What is your goal in picking a jury? Do you enter the courtroom with any type of plan? In every trial I have conducted, I have made conscious decisions on who I wanted on my panel, and just as importantly, who I didn’t want on my panel. With a plan in place, we can craft our voir dire, cross our fingers, and hope for the best.
If your client has the resources, it would be wonderful to have access to a mock or test jury. But for most of us, we are forced to rely on experience and gut feeling to decide who should be on our panel.
In this article, I am not addressing the techniques used to ask questions in voir dire, but rather, I am trying to address the process you need to consider when selecting your panel. Who are you actually looking for?
In criminal defense, depending on the case, I am looking for a jury that might be open to my arguments. Or, I may have a case that is so bad for my client that my goal is to hang the jury and hope for the best in negotiating a plea pending a second trial.
When thinking about who may be open to consider my arguments, the question boils down to my defense: Is it technical? Is it legal? Is it a factual argument? When making my strikes, I frequently can guess the prosecutor’s strikes…and in the right order. But, I have had good luck in forcing them to not strike jurors I want.
Although your client believes they are entitled to a fair and impartial jury. But that really isn’t the case. Rather, our goal is to obtain the most biased jury in our client’s favor. If I am dealing with complex issues, I want educated jurors. I want them to understand the fine point of my defense. If the case is a slam dunk for the State, I am searching for the least educated, least experienced person that I can manipulate. That’s the science and the art.
But let’s go one step further.
As defense counsel, I am very unlikely able to convince 8 or 12 individuals that the State failed to meet its burden. But I don’t conduct my case and arguments towards the 8 or 12 members of the jury. The odds are normally not in my favor. Rather, I am targeting the foreperson of the jury.
In small groups, there are frequently two leaders. You have the elected leader. But, you also have the leader that the group members look up to. Think about any athletic team you were a part of. You have the coach appointed captain. But in most cases, you also have the real leader: it may be the quiet teammate who led by example or the teammate that you did not want to fail. In your workplace, you have the elected leader, your supervisor. But in many cases, you also have the employee in the department that is the real person who knows how to get things done and you go to before going to the supervisor.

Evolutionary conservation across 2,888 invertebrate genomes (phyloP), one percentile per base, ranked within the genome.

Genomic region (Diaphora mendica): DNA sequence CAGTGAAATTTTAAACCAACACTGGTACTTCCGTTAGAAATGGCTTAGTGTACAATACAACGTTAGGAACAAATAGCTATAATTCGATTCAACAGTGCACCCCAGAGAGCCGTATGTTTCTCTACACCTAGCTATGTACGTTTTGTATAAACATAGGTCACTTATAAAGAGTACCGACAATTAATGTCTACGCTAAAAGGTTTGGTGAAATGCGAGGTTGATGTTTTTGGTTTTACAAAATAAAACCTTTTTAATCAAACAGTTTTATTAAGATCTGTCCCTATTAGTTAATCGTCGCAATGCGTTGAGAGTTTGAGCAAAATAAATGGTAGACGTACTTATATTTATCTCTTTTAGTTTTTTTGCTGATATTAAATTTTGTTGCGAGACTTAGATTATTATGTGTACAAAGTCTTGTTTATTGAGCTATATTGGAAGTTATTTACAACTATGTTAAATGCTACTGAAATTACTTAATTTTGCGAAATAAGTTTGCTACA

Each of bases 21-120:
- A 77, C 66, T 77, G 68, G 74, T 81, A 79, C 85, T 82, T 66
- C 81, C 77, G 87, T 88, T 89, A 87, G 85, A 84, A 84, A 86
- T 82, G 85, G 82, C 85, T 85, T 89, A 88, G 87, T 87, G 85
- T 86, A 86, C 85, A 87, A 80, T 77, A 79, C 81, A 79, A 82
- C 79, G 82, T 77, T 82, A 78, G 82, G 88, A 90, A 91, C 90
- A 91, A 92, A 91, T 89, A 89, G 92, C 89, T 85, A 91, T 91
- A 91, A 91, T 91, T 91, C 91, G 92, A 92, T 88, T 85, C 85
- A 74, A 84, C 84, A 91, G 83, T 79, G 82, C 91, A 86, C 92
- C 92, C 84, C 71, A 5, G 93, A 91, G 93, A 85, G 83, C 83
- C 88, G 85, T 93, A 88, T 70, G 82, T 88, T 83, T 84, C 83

If I can focus my arguments towards the leaders, the remaining jurors will follow: it is human nature. If you want a hung jury, pick a jury with the two leaders that are polar opposites: educated/uneducated; liberal/conservative; religious/atheist; wealthy/ not-wealthy. There are leaders in each of theses categories.
My favorite is having a the CEO in the suit v. a blue collar construction foreman. Each are leaders by their job and position. They won’t be afraid to confront each other and stick with their position. Consider that the dynamic will force a discussion in the jury room. You can’t ask for anything else.
For example, I had a fraud scheme/forgery case. The allegation originated with a forged, State issued certification that permitted her to be a principal. Using her position, she received checks for school programs. She received the checks, endorsed the checks and deposited the checks into a “school created bank account.” She created the account and was the sole designee on the account. The school was unaware of the extra account. The State’s case was literally a slam dunk. My only goal was to challenge